Master of Arts
Masters in Philosophy
The Department offers a program of study leading to the Master of Arts (MA) degree in Philosophy.
The program is named as being among the top 15 MA programs (out of approximately 189 such programs world-wide) by The Philosophical Gourmet Report. More generally, Cal State Long Beach is routinely ranked by U.S. News and World Report as one of the top public Master’s universities in the West, and was also recently ranked among the top three best value public colleges in the nation by the Princeton Review.
Our graduate program offers rigorous philosophical training in a supportive environment, and is ideal for those who are looking to be more competitive in pursuing doctoral studies (either in Philosophy or related fields), as well as those looking seeking only a terminal MA. The program is also suited for students who were not necessarily undergraduate philosophy majors or else need additional preparation or credentials before pursuing work at the doctoral level or in professional programs in medicine, law, technology and business, science, etc. The current director of the MA program is Prof. Alex Klein.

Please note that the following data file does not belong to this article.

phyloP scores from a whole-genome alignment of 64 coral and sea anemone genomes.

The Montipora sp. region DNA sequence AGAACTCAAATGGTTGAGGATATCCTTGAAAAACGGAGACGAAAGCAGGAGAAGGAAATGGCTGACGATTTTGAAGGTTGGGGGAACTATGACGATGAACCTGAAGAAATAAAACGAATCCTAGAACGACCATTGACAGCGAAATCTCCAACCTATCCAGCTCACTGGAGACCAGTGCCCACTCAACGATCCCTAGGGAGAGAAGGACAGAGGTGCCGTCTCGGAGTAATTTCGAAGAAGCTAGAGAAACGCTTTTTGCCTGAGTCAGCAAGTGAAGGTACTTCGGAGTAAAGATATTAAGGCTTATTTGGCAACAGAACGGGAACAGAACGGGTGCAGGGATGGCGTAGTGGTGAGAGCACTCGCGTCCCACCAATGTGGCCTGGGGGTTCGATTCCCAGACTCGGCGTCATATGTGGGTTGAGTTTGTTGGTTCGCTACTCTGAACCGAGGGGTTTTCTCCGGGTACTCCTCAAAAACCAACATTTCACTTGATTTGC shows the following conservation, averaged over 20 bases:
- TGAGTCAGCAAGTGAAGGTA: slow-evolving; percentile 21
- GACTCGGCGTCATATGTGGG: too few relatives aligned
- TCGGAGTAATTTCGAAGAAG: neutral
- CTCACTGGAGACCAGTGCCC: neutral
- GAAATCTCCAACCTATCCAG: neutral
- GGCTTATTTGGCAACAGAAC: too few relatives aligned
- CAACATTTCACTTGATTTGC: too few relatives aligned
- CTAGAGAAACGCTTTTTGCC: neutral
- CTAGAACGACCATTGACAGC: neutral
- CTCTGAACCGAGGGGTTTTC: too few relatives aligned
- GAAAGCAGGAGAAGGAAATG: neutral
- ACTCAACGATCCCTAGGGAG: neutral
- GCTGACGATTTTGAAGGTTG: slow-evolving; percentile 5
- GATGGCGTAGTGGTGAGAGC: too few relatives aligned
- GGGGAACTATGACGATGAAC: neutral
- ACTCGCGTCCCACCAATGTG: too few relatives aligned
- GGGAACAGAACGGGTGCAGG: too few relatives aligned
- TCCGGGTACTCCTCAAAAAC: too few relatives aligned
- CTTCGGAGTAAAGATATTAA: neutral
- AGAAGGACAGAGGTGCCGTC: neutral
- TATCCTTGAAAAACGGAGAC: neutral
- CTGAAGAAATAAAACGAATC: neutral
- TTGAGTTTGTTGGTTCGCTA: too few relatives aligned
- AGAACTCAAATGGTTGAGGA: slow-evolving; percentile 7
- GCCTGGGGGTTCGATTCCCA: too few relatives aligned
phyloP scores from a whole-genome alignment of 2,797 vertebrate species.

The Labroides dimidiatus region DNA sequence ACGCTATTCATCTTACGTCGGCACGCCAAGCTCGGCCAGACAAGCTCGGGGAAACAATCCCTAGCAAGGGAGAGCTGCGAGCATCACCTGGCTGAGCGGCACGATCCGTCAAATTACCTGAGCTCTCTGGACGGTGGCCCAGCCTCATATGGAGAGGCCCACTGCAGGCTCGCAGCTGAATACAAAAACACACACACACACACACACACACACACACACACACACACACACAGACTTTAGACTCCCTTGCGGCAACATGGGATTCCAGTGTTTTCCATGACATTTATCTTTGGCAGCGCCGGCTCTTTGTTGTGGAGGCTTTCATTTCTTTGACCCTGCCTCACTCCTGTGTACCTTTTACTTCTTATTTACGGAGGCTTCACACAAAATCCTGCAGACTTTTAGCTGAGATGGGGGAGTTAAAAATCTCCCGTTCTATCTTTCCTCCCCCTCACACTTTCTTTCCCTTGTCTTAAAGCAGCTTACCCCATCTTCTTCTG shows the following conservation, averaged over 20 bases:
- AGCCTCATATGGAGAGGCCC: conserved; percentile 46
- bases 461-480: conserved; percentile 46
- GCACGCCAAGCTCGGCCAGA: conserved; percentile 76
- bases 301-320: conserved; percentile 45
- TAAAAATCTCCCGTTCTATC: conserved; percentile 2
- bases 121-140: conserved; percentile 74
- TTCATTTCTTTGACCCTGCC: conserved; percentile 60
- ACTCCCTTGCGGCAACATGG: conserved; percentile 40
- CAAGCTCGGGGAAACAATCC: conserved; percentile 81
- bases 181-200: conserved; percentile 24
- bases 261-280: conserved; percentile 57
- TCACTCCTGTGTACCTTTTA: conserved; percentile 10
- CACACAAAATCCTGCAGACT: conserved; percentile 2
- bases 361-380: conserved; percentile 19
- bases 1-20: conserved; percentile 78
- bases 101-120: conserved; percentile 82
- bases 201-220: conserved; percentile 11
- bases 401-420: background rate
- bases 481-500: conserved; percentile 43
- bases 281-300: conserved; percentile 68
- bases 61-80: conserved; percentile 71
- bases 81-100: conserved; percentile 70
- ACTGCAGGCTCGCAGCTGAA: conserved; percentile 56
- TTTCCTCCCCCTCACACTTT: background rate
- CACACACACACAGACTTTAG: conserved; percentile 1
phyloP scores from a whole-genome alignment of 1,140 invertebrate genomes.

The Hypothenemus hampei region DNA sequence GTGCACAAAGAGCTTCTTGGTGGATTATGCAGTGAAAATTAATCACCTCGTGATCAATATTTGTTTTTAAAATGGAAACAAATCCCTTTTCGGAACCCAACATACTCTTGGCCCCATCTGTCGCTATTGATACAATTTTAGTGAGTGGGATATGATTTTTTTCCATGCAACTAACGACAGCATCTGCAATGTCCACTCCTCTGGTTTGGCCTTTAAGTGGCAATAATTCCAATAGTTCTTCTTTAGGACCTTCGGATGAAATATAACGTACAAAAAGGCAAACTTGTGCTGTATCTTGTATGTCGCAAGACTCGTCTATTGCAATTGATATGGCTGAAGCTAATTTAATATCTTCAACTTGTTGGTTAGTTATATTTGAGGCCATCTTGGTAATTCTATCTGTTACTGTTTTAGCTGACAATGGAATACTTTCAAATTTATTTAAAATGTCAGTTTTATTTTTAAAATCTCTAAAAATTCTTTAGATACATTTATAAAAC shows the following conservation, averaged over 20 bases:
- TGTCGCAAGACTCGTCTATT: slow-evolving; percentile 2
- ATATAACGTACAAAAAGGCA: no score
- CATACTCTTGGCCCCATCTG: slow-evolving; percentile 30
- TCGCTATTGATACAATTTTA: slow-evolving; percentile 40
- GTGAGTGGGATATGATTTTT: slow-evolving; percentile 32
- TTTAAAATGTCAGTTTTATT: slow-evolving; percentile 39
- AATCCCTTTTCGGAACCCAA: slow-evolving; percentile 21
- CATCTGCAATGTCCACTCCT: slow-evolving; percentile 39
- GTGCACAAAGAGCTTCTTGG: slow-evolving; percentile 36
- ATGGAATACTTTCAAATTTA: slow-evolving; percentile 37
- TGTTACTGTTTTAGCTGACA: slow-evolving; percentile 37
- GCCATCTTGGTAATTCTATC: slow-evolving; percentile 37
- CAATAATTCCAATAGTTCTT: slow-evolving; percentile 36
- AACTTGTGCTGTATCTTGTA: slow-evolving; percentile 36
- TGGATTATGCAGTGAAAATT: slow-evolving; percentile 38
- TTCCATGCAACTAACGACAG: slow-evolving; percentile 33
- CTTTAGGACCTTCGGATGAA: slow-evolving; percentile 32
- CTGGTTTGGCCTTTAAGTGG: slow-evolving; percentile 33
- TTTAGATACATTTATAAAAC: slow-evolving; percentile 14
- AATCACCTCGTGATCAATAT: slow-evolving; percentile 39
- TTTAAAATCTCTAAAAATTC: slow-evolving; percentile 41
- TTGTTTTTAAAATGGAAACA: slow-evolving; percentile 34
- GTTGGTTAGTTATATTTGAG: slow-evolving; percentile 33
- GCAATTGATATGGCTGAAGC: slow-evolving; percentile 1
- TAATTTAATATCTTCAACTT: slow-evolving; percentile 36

Application Deadlines and Procedure
The application deadline for SP19 matriculation is November 1st 2018. (See also the deadlines listed on the CSULB Graduate Advising webpage.) The application deadline for FA19 matriculation is June 1st 2019.
The application process has two parts. First, apply to the University. To do so, submit the following:
- Cal State Apply application
- All official transcripts to Enrollment Services
Second, apply directly to the Philosophy Department. To do so, compose and submit the following:
- A copy of your Cal State Apply application
- A minimum of two letters of recommendation
- A statement of purpose